The War is Always On
Zimmermann's 'Die Soldaten' in Milan,
enthralls GIUSEPPE PENNISI
enthralls GIUSEPPE PENNISI
When Bernd Alois Zimmermann's Die Soldaten was presented at the Salzburg Festival, the title of my review was (suitably) World without God [See 30 August 2012]. The production was a joint venture with La Scala, where a series of performances opened on 17 January 2015. I hope that other opera houses will show this very enthralling and engrossing production. M&V readers are referred to the 30 August 2012 review where the opera is discussed extensively; also the main production team and the principal singers at La Scala are the same as those who staged and performed the opera two and a half years ago in Salzburg.
However, in Salzburg, the opera is performed in the Felsenreitschule, the huge hall formerly for riding horses, and home to horse shows during wintertime. It has an oversized wide front stage and a perfect acoustic which almost envelops the audience. The Wiener Philharmoniker (suitably expanded) was divided by the conductor, Ingo Metzmacher, into three sections: the pit for the regular orchestra, and the left and right sides of the audience, mostly for the percussion, the tubular bells, the harpsichords, the celesta and the organ. The stage sets by Alvis Hermanis and the costumes by Eva Dessecker place the action during World War I. The front stage is so wide that several scenes can be shown simultaneously in Lille and in Armentières (near the Flemish battlefield). A wall with a series of arches separated the front stage from the rest of the set, where the military life can be seen: men riding horses, their prostitutes in Amazon attire. From time to time projections on screens (pulled down between the arches) show postcards of brothel life at the beginning of the twentieth century. This orchestral and dramaturgical set up is as close as possible to the instructions provided by Zimmermann. To grasp this, it is sufficient to read the composer's indications and compare Salzburg's production with a Stuttgart production on a fairly popular DVD.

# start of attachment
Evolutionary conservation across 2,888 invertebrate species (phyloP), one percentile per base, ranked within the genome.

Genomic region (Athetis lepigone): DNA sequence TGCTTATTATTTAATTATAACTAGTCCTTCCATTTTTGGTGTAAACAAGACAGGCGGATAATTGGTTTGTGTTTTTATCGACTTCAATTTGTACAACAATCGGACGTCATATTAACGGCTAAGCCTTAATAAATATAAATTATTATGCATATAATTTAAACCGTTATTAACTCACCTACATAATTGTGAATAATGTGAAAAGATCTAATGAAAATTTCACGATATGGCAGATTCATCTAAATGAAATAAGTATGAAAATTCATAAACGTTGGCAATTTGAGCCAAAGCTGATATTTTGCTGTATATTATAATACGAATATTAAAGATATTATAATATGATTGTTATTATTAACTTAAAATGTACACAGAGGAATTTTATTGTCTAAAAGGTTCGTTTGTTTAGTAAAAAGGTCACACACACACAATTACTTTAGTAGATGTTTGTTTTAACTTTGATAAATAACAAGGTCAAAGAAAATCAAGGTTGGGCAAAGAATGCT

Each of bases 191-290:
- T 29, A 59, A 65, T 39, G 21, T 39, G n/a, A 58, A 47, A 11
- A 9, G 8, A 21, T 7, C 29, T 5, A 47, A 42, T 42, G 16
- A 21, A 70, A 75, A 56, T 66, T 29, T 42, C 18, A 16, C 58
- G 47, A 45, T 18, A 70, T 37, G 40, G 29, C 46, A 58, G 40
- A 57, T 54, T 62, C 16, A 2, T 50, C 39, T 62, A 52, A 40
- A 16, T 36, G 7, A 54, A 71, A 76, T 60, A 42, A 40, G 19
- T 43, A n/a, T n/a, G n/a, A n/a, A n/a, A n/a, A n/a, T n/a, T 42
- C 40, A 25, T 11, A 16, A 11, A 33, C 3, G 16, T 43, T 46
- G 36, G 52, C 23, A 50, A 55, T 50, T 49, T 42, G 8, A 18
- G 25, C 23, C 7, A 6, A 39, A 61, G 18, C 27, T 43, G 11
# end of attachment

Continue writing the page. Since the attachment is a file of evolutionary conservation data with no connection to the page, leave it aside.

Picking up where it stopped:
As I pointed out in 2012, the set could not fit a normal opera house stage, not even in a large theatre like La Scala. Thus, the production was drastically changed. The stage was divided into two levels: most of the action takes place in the lower level, and in the upper level, one could see the soldiers in their barracks, in beer halls, in brothels. It worked quite well. The more intimate setting underlined a new dimension: for those who are damned to be soldiers 'from here to eternity', following Kipling's poem and the title of a well known novel and movie of the Fifties, the war is always on. During an armistice (such is the period when Die Soldaten takes place), the fight consists of humiliating women. The plot revolves around the destitution of a simple middle class girl, who becomes a prostitute and later a beggar.
At La Scala the orchestra is not divided into three parts. Closer to Zimmermann's intentions, the main orchestra is in the pit but there are various instrumental groups in the side boxes and also in the upper tier. This allows Ingo Metzmacher and La Scala's orchestra to envelop the audience with very interesting stereophonic sounds.
On the opening night there were over ten minutes of accolades for the cast, the orchestra and the chorus and a real ovation for protagonist Laura Aikin. The other twelve protagonists, out of a twenty five singer cast playing nearly forty different parts, were also very good.
It must be noted that 17 January 2015 was a Saturday night, so there was no excuse for the empty seats in the orchestra rows. Also, at the 15 January 2015 dress rehearsal open to students, only a limited number showed up. These could be indications that Milan's appreciation of modern music has a long way to go.